Kyiv names street in honor of journalist who exposed Stalin’s Ukrainian genocide

Kyiv City Council has confirmed plans to name a street in the Ukrainian capital “Gareth Jones Lane” in honor of the British journalist whose courageous reporting helped expose Stalin’s genocidal Ukraine famine. The July 31 decision by the Kyiv authorities reflects the important role played by Jones in the long quest to reveal the truth about the man-made 1930s famine, which killed an estimated four million Ukrainians and is known today as the Holodomor (“Death by Hunger”). The appearance of a Kyiv street honoring Gareth Jones is arguably long overdue. In that sense, it is very much in keeping with the delays and denials that have marked the wider struggle for greater public awareness of the famine, both in Ukraine itself and internationally. Despite a staggering death toll, the Holodomor has never achieved the kind of international infamy associated with the most notorious atrocities of the totalitarian twentieth century. Instead, almost 100 years on, it is still the subject of heated political debate and remains partially shrouded in Soviet disinformation.

‘Mr. Jones’ and the deadly consequences of shoddy journalism

About 50 minutes into “Mr. Jones,” Agnieszka Holland’s new film about Joseph Stalin’s manmade famine that killed millions in Ukraine, there’s a 30-minute vision of hell as terrifying as that in any horror movie. British journalist Gareth Jones (James Norton) has defied his Soviet handlers and smuggled himself into the Ukrainian countryside, the supposed breadbasket of Europe, in the dead of winter. He quickly realizes something is desperately wrong in this part of the Soviet empire: Starving people grab for scraps of an orange peel he discards on a train; a man trades Jones a heavy winter coat in subzero temperatures for a loaf of bread.

How war reporter Walter Duranty covered up a Kremlin-created famine that killed millions and allowed the Left to continue worshipping a mass murderer

How war reporter Walter Duranty covered up a Kremlin-created famine that killed millions and allowed the Left to continue worshipping a mass murderer

DeLand woman helps bring history to life

With the help of researchers, translators, art restorers, teachers, and two grants from the state Legislature, Shaw and Bowen turned the works of both mother and daughter into lesson plans and exhibitions for students in the fourth grade through high school. The lesson plans are available digitally for free, and they come with study guides and translations in Spanish and Russian. The lessons have been approved by the Florida Department of Education and CPALMS, an online educational materials standards guide.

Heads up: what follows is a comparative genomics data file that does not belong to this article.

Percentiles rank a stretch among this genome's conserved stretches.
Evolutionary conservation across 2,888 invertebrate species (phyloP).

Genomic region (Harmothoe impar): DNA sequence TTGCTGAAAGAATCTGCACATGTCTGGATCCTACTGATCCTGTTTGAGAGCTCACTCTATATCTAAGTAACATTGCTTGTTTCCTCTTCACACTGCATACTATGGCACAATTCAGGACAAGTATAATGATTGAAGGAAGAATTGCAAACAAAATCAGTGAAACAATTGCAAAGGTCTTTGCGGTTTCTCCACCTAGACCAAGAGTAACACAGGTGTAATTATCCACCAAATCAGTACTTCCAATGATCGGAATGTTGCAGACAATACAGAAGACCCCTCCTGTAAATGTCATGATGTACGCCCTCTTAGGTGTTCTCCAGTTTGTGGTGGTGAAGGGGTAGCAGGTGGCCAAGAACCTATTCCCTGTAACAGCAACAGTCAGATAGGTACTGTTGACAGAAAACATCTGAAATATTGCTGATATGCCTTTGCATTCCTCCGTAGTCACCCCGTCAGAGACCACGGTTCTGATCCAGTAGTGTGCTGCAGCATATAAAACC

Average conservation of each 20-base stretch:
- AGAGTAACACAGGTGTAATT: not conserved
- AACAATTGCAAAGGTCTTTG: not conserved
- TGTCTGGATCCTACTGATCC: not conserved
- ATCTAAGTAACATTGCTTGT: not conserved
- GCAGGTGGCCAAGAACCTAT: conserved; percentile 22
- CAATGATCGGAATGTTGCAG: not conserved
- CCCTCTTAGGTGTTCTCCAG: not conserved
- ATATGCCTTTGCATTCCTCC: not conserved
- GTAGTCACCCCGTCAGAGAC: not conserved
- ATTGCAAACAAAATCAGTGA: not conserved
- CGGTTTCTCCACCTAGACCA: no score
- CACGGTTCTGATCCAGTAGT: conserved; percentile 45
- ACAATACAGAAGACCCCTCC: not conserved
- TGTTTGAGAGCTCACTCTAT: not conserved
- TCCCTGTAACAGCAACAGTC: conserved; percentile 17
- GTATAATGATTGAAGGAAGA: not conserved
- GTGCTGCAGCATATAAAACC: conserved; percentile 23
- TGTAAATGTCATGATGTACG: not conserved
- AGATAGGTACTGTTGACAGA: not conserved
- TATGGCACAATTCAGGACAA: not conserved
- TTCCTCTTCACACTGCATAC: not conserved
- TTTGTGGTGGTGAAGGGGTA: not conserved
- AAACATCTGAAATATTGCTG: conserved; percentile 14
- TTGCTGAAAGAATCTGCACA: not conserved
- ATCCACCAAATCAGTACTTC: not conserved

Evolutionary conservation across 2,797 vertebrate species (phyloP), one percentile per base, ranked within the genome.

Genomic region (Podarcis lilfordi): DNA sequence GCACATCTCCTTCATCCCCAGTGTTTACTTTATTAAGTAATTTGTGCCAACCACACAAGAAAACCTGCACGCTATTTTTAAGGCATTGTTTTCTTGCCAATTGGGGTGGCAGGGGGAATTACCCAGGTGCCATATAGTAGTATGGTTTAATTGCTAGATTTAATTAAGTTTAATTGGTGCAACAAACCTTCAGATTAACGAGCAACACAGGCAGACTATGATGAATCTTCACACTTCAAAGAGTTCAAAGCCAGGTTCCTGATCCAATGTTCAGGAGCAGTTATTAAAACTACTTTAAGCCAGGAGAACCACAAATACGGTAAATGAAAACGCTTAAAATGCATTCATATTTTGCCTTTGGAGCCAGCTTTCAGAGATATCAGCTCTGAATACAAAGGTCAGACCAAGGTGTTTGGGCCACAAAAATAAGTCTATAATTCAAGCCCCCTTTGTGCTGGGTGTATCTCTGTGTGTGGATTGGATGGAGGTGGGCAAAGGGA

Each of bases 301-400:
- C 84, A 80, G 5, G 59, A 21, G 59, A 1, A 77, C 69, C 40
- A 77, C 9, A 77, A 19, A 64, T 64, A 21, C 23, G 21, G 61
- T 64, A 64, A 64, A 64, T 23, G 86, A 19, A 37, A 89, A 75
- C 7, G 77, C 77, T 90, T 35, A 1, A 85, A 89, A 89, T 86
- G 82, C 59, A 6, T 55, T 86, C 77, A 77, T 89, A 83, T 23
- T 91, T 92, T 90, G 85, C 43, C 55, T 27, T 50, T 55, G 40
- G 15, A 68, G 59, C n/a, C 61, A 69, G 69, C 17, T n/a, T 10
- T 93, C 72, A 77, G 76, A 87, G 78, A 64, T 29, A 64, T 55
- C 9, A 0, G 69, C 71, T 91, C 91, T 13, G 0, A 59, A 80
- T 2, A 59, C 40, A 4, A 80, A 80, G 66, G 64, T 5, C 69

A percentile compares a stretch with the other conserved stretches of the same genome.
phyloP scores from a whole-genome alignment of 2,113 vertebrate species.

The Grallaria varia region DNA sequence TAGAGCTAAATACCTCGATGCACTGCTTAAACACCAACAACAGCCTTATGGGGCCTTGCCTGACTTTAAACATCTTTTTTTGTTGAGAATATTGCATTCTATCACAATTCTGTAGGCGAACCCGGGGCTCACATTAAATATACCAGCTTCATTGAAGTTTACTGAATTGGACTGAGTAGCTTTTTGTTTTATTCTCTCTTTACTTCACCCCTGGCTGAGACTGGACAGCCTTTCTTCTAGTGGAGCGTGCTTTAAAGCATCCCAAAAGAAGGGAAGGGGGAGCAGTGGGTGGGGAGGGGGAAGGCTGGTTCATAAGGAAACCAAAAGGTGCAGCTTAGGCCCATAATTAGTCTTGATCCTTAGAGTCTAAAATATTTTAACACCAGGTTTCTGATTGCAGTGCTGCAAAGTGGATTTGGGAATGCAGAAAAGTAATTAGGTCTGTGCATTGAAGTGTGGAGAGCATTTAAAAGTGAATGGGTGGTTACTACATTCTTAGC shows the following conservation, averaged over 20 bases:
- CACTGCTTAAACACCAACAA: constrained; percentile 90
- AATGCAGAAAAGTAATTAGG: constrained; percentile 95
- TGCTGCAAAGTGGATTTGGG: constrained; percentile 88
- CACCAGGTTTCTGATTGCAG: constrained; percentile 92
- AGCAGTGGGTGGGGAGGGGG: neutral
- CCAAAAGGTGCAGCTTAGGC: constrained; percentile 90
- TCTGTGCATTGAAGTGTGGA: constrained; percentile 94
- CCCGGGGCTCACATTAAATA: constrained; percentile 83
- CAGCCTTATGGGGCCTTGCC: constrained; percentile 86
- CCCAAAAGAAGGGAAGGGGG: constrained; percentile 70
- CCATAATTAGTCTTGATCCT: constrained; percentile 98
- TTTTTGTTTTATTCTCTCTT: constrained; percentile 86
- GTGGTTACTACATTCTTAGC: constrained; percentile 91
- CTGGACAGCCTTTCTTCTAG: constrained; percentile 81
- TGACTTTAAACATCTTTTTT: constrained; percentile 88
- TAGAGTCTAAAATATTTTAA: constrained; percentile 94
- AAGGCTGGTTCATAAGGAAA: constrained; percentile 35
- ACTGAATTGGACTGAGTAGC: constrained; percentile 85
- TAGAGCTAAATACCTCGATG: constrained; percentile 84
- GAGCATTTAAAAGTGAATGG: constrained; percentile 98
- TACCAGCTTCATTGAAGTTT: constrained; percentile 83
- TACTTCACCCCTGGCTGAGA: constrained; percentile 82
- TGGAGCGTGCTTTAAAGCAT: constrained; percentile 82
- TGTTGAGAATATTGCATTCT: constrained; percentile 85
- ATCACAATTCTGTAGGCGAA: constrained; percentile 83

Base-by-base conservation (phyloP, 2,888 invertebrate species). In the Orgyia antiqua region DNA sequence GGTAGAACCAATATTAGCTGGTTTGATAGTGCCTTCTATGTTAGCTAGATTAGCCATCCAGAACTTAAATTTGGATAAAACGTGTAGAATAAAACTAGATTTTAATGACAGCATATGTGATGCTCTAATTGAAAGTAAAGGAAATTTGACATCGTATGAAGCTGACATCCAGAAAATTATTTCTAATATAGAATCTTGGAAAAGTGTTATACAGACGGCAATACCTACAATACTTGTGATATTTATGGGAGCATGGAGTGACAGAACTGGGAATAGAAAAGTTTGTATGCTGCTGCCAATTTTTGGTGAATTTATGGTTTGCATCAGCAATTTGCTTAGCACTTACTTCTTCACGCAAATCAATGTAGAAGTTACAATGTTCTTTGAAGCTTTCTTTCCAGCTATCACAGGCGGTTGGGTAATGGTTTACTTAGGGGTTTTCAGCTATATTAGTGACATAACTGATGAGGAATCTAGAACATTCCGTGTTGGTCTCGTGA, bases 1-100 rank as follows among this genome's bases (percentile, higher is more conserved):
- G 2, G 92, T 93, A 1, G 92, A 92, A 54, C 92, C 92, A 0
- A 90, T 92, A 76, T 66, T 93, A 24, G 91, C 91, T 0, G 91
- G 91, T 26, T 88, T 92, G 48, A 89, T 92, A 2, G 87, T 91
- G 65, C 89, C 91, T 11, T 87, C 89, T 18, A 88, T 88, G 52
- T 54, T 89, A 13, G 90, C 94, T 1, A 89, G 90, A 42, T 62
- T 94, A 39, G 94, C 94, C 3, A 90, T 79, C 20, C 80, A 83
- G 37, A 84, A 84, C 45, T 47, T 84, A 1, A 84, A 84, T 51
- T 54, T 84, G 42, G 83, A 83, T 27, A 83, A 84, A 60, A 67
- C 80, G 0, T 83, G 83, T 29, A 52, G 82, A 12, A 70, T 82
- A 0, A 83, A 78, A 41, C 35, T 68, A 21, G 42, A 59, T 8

Calls for U of A lecturer to be fired for denying Holodomor

"For somebody to deny this experience is extremely painful for my family," said Makuch, a U of A alumnus. "It dishonours [my grandmother's] memory, her lived experience."

Where Apples Grow on Mass Graves: 4 Stories About Realities of Holodomor

At the end of July 1933, writer Bernard Shaw came to the USSR. He did not acknowledge the Holodomor famine and, after return to Europe, told what delicious food he was served in the Soviet Union. At that time in Zaporizhzhia, in the Infant House, children were dying every day. Among them was Bernard Shaw – as doctors called the boy – who had been taken to the shelter and died of exhaustion in early August.

Opinion: No Alternative Facts About Ukraine's Holodomor

First, it should be understood, that after decades of dismissal, denial and obfuscation of the famine by Soviet propagandists and fellow enablers in the West, there is now a massive amount of evidence which establishes that millions of Ukrainians were deliberately starved to death in 1932-1933 as a result of Soviet policy.

Austrian engineer captures the horror of the Holodomor in 1932-33

Soviet authorities systematically seized and destroyed any visual or audio evidence of the Holodomor. Only a few remarkable individuals, such as Austrian engineer Alexander Wienerberger, managed to secretly snap and preserve such photos. Wienerberger worked at the Kharkiv Plastmas Plant in 1932 and 1933. His photographs illustrate the consequences of the horrifying man-made famine imposed by Stalin all over Ukraine, particularly in Kharkiv, which was then the capital of Ukraine. Radio Liberty presents little-known photos and material provided by Samara Pierce, the engineer’s great-granddaughter. The excerpts below are taken from Alexander Wienerberger’s personal memoirs – Hart auf hart. 15 Jahre Ingenieur in Sowjetrußland. Ein Tatsachenbericht, Salzburg 1939 – (Hard Times. 15 years as Engineer in Soviet Russia. Factual Report, Salzburg, 1939). Three chapters in Wienerberger’s book are devoted to the Holodomor in Ukraine.

Israelis make first Hebrew-language movie about the Holodomor

“With this film I want to break the silence in Israel on the Holodomor,” said Israeli actor, director, and producer Dim Amor in an interview with the Ukrainian Jewish Encounter.

Ще один штат США визнав Голодомор геноцидом українців

The state of Louisiana has officially recognized the Holodomor as a genocide of the Ukrainian people.